State publishes “crude rates” for hospital incurred infections

A  Pittsburgh Post-Gazette article entitled “Report finds drop in hospital infections” states “A state Department of Health report released Thursday shows that Pennsylvania’s hospitals reported their patients contracted 25,914 infections in 2009, an estimated 12.5 percent fewer than a year earlier.

“Though the report seems to show we’re making progress, 25,914 is still a very large number and shows we still have our work cut out for us in bringing that number down,” Stephen Ostroff, the state’s acting physician general, said Thursday. “And there’s clearly some hospitals that have more work to do.”

Since the Post-Gazette believes the information is worthy of reporting for Allegheny County, NewsLanc believes it is also should be shared with Lancaster County.

The report “2009 Technical Report; Health Care Associated Infections (HCA) in Pennsylvania Hospitals” warns:

Crude rates for each facility are included for reference only. These crude rates are not risk adjusted and therefore are NOT valid for facility-to-facility comparisons. These numbers and rates will be used in future reports to illustrate infection trends within each facility.”

“Risk Adjustment of Facility SIRs: Crude SIRs may be misleading, because they do not account for, or include, factors that may alter HAI risk in a facility. The likelihood that an HAI will occur depends on many factors. Certainly the quality of infection control within a hospital is critical. But even when hospitals have excellent infection control, the risks will differ because the type and intensity of care varies from hospital to hospital. But more importantly, factors that are specific to the patient play a large role in the likelihood of an HAI. These include things like the age of the patient and their underlying health status. People with chronic underlying health problems or who have severely compromised immune systems due to medication or underlying disease are at higher risk for acquiring an infection when compared to someone who is much healthier even when all other factors are equal. Some hospitals see less healthy or complicated patients than others; some will perform certain procedures on extremely ill patients while others will not. Their HAI rates and SIRs may simply be a reflection of these differences rather than indicate one hospital is doing better or worse than another. If such factors are not taken into consideration when producing SIR results for each hospital, there is the potential a hospitals will look better or worse than another not because there is a greater risk for an HAI but because their patient populations or intensity of care are simply different.”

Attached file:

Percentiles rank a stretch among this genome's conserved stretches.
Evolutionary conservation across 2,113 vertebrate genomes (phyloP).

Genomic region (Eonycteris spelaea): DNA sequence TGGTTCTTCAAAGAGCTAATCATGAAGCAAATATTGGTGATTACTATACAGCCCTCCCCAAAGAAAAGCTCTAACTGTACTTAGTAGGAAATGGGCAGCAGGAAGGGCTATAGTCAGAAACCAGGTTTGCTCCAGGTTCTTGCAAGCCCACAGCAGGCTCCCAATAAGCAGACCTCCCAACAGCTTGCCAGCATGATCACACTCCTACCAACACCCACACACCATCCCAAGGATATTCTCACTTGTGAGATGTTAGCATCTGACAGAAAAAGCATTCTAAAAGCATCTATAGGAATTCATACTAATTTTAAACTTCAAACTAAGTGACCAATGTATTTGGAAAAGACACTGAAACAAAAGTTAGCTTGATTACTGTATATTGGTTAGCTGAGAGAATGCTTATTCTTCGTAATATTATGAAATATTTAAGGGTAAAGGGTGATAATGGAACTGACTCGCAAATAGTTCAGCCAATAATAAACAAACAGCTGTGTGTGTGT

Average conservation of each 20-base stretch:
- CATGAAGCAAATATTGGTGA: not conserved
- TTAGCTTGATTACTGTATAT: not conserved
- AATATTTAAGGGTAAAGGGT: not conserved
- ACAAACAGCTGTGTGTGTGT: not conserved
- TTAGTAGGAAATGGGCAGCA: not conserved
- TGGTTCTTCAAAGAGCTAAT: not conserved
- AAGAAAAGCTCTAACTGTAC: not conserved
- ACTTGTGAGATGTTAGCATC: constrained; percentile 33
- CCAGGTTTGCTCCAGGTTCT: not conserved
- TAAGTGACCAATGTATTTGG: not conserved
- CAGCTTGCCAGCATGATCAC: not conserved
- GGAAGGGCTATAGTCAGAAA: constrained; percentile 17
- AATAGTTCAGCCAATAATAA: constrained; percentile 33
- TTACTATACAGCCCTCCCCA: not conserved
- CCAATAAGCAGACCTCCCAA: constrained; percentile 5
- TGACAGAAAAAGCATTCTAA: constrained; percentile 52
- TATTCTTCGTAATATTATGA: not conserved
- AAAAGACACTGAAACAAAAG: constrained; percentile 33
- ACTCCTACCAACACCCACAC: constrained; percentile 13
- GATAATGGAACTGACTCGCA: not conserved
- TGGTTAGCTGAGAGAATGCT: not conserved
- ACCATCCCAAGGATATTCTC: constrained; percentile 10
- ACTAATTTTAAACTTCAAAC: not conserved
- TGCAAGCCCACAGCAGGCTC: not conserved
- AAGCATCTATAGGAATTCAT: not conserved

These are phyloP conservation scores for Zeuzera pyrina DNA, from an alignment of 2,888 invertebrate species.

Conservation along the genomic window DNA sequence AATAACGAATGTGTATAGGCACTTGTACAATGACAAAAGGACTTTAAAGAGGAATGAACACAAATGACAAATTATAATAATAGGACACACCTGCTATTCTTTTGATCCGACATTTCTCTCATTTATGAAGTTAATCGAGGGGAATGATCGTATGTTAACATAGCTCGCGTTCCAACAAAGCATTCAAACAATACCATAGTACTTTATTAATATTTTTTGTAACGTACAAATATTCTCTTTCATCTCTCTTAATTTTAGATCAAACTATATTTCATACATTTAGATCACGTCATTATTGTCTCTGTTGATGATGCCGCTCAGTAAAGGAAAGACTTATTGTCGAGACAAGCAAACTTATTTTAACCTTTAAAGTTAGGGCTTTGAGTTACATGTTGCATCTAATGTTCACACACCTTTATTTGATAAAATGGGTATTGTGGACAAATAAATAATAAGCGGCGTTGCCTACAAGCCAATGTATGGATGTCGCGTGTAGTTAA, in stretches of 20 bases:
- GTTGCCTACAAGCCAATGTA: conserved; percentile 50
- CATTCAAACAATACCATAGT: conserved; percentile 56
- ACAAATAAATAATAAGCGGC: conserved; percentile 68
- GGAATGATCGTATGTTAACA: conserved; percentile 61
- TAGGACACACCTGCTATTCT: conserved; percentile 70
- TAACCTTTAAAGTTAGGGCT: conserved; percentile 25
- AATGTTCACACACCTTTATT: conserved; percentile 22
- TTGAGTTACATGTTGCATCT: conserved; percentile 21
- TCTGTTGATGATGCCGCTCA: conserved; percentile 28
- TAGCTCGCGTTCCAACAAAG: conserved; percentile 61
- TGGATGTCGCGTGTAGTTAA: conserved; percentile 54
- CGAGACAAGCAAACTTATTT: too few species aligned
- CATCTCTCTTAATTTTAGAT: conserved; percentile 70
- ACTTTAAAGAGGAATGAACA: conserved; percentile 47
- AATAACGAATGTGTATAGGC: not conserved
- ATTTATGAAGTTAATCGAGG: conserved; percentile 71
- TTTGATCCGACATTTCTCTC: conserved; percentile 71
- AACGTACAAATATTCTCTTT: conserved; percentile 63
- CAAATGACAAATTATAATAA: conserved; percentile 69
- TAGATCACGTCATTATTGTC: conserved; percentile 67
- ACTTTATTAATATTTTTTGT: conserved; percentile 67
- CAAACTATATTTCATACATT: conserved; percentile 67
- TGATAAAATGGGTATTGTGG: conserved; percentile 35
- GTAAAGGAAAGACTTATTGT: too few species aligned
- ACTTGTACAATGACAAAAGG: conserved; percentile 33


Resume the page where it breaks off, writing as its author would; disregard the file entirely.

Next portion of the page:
Unfortunately, we do not have all the information we need to account for patient-specific differences from hospital to hospital.”

That being said, the following are extracted from the report because of local interest and also to provide comparisons with hospitals from nearby counties and with those in Philadelphia.  (Apparently, not all hospitals are listed.)

“Crude Infection Rate” per thousand:

Lancaster General Hospital     2.89

Lancaster Regional   0.89

Heart of Lancaster Regional    1.04

York Hospital    2.85

Reading Hospital  2.16

Crozer Chester  Medical Center     1.45

Geisinger Medical Center       4.04

Thomas Jefferson University Hospital       4.12

Temple University    3.01

Hahnemann University Hospital   2.27

We encourage our readers to use the above links to  both read the Post-Gazette article and to examine the actual report with listings for hospitals throughout the state.

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Updated: June 26, 2010 — 10:06 am